Base class for defining a strategy for merging metadata from two sources, left and right, into a single output.
The primary functionality for the class is the
merge(cls, left, right)class method. This takes
rightside arguments and returns a single merged output.
The first class attribute is
types. This is defined as a list of (left_types, right_types) tuples that indicate for which input types the merge strategy applies. In determining whether to apply this merge strategy to a pair of (left, right) objects, a test is done:
isinstance(left, left_types) and isinstance(right, right_types). For example:
types = [(np.ndarray, np.ndarray), # Two ndarrays (np.ndarray, (list, tuple)), # ndarray and (list or tuple) ((list, tuple), np.ndarray)] # (list or tuple) and ndarray
As a convenience,
typescan be defined as a single two-tuple instead of a list of two-tuples, e.g.
types = (np.ndarray, np.ndarray).
The other class attribute is
enabled, which defaults to
Falsein the base class. By defining a subclass of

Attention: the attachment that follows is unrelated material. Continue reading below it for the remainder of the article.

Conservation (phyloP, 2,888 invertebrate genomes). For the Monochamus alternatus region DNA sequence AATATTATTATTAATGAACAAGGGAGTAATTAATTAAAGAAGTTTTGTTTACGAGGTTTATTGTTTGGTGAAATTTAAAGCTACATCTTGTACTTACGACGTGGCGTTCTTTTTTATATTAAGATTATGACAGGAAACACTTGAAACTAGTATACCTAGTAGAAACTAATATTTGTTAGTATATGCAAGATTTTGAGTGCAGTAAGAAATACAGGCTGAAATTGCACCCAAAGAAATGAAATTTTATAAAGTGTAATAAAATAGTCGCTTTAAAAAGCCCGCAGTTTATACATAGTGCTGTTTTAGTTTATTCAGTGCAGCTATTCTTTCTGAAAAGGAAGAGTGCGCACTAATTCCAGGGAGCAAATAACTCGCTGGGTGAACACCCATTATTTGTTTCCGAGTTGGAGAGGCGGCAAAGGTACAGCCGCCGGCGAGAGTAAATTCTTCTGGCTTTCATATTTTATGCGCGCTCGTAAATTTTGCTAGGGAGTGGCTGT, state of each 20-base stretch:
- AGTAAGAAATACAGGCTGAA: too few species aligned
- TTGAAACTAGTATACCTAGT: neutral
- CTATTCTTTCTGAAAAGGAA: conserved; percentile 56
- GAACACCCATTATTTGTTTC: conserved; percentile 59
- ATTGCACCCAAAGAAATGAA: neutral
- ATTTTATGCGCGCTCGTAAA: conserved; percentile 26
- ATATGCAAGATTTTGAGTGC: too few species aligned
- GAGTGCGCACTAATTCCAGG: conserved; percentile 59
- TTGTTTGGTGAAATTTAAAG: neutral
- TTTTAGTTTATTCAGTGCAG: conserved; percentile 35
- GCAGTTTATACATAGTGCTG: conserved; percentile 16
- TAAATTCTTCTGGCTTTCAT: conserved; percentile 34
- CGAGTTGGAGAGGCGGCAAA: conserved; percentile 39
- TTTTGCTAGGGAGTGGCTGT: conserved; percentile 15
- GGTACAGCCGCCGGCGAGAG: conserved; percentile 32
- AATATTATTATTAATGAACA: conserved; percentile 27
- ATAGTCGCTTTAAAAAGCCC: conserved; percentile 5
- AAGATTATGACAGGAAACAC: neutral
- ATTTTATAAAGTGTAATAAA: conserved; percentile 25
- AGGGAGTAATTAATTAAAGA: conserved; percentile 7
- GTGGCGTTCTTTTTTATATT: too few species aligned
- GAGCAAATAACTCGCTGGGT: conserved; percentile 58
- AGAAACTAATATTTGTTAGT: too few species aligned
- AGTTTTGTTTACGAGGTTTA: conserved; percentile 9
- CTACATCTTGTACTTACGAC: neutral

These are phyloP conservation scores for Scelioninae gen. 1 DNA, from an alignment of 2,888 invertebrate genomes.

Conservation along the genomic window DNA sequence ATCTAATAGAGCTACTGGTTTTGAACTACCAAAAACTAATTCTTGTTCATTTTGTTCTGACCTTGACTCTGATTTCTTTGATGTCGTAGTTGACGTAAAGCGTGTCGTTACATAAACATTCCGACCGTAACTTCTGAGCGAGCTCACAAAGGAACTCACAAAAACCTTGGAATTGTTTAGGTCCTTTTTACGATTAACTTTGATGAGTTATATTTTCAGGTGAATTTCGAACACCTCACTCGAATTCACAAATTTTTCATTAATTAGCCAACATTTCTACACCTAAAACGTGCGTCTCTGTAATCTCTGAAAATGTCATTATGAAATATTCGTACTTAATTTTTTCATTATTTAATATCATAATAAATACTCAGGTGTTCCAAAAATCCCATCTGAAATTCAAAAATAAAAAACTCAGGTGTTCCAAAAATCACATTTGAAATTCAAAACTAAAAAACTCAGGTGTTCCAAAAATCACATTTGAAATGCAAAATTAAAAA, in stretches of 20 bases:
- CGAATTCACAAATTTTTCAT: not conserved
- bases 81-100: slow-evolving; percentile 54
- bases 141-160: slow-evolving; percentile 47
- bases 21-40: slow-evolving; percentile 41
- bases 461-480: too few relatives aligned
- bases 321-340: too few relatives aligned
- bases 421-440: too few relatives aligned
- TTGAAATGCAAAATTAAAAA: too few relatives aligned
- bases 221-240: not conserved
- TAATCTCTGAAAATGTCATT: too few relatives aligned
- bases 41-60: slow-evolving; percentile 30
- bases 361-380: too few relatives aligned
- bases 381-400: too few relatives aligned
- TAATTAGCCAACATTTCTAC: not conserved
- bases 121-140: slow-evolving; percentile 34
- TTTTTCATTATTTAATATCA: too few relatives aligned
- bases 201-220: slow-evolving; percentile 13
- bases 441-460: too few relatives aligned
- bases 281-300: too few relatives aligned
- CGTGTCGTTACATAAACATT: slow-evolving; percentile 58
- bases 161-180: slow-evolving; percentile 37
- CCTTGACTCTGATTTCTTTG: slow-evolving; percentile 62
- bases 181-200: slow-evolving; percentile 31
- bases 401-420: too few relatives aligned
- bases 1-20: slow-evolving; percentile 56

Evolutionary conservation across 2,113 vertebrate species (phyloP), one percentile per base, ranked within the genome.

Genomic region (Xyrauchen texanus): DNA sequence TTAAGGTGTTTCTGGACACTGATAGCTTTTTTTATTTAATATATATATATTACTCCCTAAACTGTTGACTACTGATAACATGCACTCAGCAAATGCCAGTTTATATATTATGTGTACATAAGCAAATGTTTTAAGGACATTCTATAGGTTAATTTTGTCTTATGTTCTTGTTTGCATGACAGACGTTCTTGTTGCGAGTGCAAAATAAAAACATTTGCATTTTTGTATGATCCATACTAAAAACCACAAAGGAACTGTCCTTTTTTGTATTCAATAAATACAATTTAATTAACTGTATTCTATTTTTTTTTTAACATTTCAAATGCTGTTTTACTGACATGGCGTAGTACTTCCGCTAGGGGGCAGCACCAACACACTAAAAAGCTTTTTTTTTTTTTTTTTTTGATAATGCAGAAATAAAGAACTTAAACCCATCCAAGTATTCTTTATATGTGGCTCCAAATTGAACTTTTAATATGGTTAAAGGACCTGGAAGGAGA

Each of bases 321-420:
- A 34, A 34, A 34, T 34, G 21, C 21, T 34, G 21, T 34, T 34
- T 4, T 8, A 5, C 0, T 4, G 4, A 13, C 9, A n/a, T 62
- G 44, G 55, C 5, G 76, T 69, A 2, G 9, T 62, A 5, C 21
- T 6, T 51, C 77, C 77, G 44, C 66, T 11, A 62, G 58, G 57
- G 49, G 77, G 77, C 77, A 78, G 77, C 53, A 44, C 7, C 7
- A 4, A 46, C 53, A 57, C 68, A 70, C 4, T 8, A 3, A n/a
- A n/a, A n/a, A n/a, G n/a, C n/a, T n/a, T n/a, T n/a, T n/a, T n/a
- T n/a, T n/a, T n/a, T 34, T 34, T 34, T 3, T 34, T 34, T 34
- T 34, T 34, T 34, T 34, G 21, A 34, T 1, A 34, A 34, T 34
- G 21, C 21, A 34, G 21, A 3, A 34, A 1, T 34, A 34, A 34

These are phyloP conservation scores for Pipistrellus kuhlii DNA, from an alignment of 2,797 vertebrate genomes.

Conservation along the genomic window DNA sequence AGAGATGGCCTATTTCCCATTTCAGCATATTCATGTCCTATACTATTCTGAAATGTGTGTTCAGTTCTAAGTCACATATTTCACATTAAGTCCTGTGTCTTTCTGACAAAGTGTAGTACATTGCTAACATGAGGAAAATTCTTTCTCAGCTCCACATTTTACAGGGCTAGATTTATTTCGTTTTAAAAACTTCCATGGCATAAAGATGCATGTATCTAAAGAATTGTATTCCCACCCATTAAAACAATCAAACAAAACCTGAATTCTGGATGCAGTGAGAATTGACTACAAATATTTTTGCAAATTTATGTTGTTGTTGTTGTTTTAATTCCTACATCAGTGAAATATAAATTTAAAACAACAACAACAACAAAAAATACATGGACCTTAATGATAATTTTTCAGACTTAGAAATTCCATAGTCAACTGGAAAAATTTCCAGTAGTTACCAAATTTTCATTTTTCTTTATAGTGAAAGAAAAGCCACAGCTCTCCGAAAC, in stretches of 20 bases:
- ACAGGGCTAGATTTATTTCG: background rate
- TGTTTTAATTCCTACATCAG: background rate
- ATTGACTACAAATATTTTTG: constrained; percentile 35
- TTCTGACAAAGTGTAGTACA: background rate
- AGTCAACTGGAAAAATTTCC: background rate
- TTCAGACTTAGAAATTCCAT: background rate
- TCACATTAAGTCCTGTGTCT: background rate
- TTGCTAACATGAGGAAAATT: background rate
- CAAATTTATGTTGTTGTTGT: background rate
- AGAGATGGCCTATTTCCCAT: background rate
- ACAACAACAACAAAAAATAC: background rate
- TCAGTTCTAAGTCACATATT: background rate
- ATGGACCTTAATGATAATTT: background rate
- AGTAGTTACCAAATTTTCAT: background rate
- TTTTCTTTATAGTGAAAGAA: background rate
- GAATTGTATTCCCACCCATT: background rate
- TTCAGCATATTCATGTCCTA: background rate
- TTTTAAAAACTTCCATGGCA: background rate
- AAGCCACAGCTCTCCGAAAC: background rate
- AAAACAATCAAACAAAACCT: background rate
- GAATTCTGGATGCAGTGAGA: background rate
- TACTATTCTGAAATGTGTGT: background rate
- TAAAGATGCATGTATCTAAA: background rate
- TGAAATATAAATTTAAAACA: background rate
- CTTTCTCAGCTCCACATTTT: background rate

MergeStrategythe new merge strategy is automatically registered to be available for use in merging. However, by default the new merge strategy is not enabled. This prevents inadvertently changing the behavior of unrelated code that is performing metadata merge operations.
In most cases (particularly in library code that others might use) it is recommended to leave custom strategies disabled and use the
enable_merge_strategiescontext manager to locally enable the desired strategies. However, if one is confident that the new strategy will not produce unexpected behavior, then one can globally enable it by setting the
enabledclass attribute to
Here we define a custom merge strategy that takes an int or float on the left and right sides and returns a list with the two values.
>>> from astropy.utils.metadata import MergeStrategy >>> class MergeNumbersAsList(MergeStrategy): ... types = ((int, float), (int, float)) # (left_types, right_types) ... ... @classmethod ... def merge(cls, left, right): ... return [left, right]